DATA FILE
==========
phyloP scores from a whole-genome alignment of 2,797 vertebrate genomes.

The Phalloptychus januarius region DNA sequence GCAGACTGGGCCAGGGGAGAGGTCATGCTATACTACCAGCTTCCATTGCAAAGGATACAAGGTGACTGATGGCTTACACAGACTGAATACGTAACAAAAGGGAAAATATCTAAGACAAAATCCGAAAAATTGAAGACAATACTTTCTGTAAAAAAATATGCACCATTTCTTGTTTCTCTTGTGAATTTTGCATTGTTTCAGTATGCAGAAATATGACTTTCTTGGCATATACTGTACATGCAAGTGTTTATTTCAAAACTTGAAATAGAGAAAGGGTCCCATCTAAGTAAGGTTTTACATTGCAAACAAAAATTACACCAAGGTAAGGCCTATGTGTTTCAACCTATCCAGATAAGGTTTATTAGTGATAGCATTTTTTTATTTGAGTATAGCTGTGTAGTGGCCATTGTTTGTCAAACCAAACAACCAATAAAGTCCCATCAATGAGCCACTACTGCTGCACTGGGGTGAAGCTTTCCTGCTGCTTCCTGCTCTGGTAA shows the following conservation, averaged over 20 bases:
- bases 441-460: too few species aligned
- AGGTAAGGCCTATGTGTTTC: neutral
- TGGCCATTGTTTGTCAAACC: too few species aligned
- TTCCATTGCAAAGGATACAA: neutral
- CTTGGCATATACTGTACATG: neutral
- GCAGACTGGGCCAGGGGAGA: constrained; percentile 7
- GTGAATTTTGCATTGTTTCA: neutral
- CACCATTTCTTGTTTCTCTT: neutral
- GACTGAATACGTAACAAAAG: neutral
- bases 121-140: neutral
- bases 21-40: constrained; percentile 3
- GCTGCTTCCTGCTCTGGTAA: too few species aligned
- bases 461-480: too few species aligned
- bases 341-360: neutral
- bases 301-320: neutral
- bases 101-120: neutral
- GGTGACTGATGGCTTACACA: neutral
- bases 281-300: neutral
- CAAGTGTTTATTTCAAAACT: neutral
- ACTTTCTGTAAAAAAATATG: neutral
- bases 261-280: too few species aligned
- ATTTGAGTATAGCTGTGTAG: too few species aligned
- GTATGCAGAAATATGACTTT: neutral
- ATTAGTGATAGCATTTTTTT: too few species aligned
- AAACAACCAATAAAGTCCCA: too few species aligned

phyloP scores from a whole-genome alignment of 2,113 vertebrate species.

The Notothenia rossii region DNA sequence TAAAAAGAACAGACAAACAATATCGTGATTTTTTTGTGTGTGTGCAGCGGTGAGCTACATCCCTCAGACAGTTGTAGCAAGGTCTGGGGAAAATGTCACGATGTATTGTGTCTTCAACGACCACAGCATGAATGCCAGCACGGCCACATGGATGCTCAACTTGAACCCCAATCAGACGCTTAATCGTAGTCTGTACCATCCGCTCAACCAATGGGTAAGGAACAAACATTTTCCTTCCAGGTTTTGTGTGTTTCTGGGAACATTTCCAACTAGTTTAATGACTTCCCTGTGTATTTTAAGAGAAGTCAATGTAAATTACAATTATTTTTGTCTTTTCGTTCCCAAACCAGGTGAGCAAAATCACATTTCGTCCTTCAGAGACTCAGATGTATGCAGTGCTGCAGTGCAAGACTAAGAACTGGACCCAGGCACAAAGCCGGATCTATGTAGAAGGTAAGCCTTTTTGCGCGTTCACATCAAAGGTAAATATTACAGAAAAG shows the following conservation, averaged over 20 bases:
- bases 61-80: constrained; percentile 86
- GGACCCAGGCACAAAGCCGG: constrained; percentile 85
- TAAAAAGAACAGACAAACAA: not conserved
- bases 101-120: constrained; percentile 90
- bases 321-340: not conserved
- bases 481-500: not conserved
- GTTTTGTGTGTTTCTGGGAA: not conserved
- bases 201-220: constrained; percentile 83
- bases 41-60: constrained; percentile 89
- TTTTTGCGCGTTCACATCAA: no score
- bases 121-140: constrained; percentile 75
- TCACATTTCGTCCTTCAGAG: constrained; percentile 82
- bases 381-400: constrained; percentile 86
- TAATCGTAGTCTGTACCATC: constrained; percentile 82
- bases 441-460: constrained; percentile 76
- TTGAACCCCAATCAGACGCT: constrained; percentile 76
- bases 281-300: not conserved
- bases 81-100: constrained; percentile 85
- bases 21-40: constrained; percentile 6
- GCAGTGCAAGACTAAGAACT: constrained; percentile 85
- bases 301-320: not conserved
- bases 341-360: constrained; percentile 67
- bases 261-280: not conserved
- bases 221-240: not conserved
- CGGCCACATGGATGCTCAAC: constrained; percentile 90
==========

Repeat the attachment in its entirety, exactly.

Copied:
phyloP scores from a whole-genome alignment of 2,797 vertebrate genomes.

The Phalloptychus januarius region DNA sequence GCAGACTGGGCCAGGGGAGAGGTCATGCTATACTACCAGCTTCCATTGCAAAGGATACAAGGTGACTGATGGCTTACACAGACTGAATACGTAACAAAAGGGAAAATATCTAAGACAAAATCCGAAAAATTGAAGACAATACTTTCTGTAAAAAAATATGCACCATTTCTTGTTTCTCTTGTGAATTTTGCATTGTTTCAGTATGCAGAAATATGACTTTCTTGGCATATACTGTACATGCAAGTGTTTATTTCAAAACTTGAAATAGAGAAAGGGTCCCATCTAAGTAAGGTTTTACATTGCAAACAAAAATTACACCAAGGTAAGGCCTATGTGTTTCAACCTATCCAGATAAGGTTTATTAGTGATAGCATTTTTTTATTTGAGTATAGCTGTGTAGTGGCCATTGTTTGTCAAACCAAACAACCAATAAAGTCCCATCAATGAGCCACTACTGCTGCACTGGGGTGAAGCTTTCCTGCTGCTTCCTGCTCTGGTAA shows the following conservation, averaged over 20 bases:
- bases 441-460: too few species aligned
- AGGTAAGGCCTATGTGTTTC: neutral
- TGGCCATTGTTTGTCAAACC: too few species aligned
- TTCCATTGCAAAGGATACAA: neutral
- CTTGGCATATACTGTACATG: neutral
- GCAGACTGGGCCAGGGGAGA: constrained; percentile 7
- GTGAATTTTGCATTGTTTCA: neutral
- CACCATTTCTTGTTTCTCTT: neutral
- GACTGAATACGTAACAAAAG: neutral
- bases 121-140: neutral
- bases 21-40: constrained; percentile 3
- GCTGCTTCCTGCTCTGGTAA: too few species aligned
- bases 461-480: too few species aligned
- bases 341-360: neutral
- bases 301-320: neutral
- bases 101-120: neutral
- GGTGACTGATGGCTTACACA: neutral
- bases 281-300: neutral
- CAAGTGTTTATTTCAAAACT: neutral
- ACTTTCTGTAAAAAAATATG: neutral
- bases 261-280: too few species aligned
- ATTTGAGTATAGCTGTGTAG: too few species aligned
- GTATGCAGAAATATGACTTT: neutral
- ATTAGTGATAGCATTTTTTT: too few species aligned
- AAACAACCAATAAAGTCCCA: too few species aligned

phyloP scores from a whole-genome alignment of 2,113 vertebrate species.

The Notothenia rossii region DNA sequence TAAAAAGAACAGACAAACAATATCGTGATTTTTTTGTGTGTGTGCAGCGGTGAGCTACATCCCTCAGACAGTTGTAGCAAGGTCTGGGGAAAATGTCACGATGTATTGTGTCTTCAACGACCACAGCATGAATGCCAGCACGGCCACATGGATGCTCAACTTGAACCCCAATCAGACGCTTAATCGTAGTCTGTACCATCCGCTCAACCAATGGGTAAGGAACAAACATTTTCCTTCCAGGTTTTGTGTGTTTCTGGGAACATTTCCAACTAGTTTAATGACTTCCCTGTGTATTTTAAGAGAAGTCAATGTAAATTACAATTATTTTTGTCTTTTCGTTCCCAAACCAGGTGAGCAAAATCACATTTCGTCCTTCAGAGACTCAGATGTATGCAGTGCTGCAGTGCAAGACTAAGAACTGGACCCAGGCACAAAGCCGGATCTATGTAGAAGGTAAGCCTTTTTGCGCGTTCACATCAAAGGTAAATATTACAGAAAAG shows the following conservation, averaged over 20 bases:
- bases 61-80: constrained; percentile 86
- GGACCCAGGCACAAAGCCGG: constrained; percentile 85
- TAAAAAGAACAGACAAACAA: not conserved
- bases 101-120: constrained; percentile 90
- bases 321-340: not conserved
- bases 481-500: not conserved
- GTTTTGTGTGTTTCTGGGAA: not conserved
- bases 201-220: constrained; percentile 83
- bases 41-60: constrained; percentile 89
- TTTTTGCGCGTTCACATCAA: no score
- bases 121-140: constrained; percentile 75
- TCACATTTCGTCCTTCAGAG: constrained; percentile 82
- bases 381-400: constrained; percentile 86
- TAATCGTAGTCTGTACCATC: constrained; percentile 82
- bases 441-460: constrained; percentile 76
- TTGAACCCCAATCAGACGCT: constrained; percentile 76
- bases 281-300: not conserved
- bases 81-100: constrained; percentile 85
- bases 21-40: constrained; percentile 6
- GCAGTGCAAGACTAAGAACT: constrained; percentile 85
- bases 301-320: not conserved
- bases 341-360: constrained; percentile 67
- bases 261-280: not conserved
- bases 221-240: not conserved
- CGGCCACATGGATGCTCAAC: constrained; percentile 90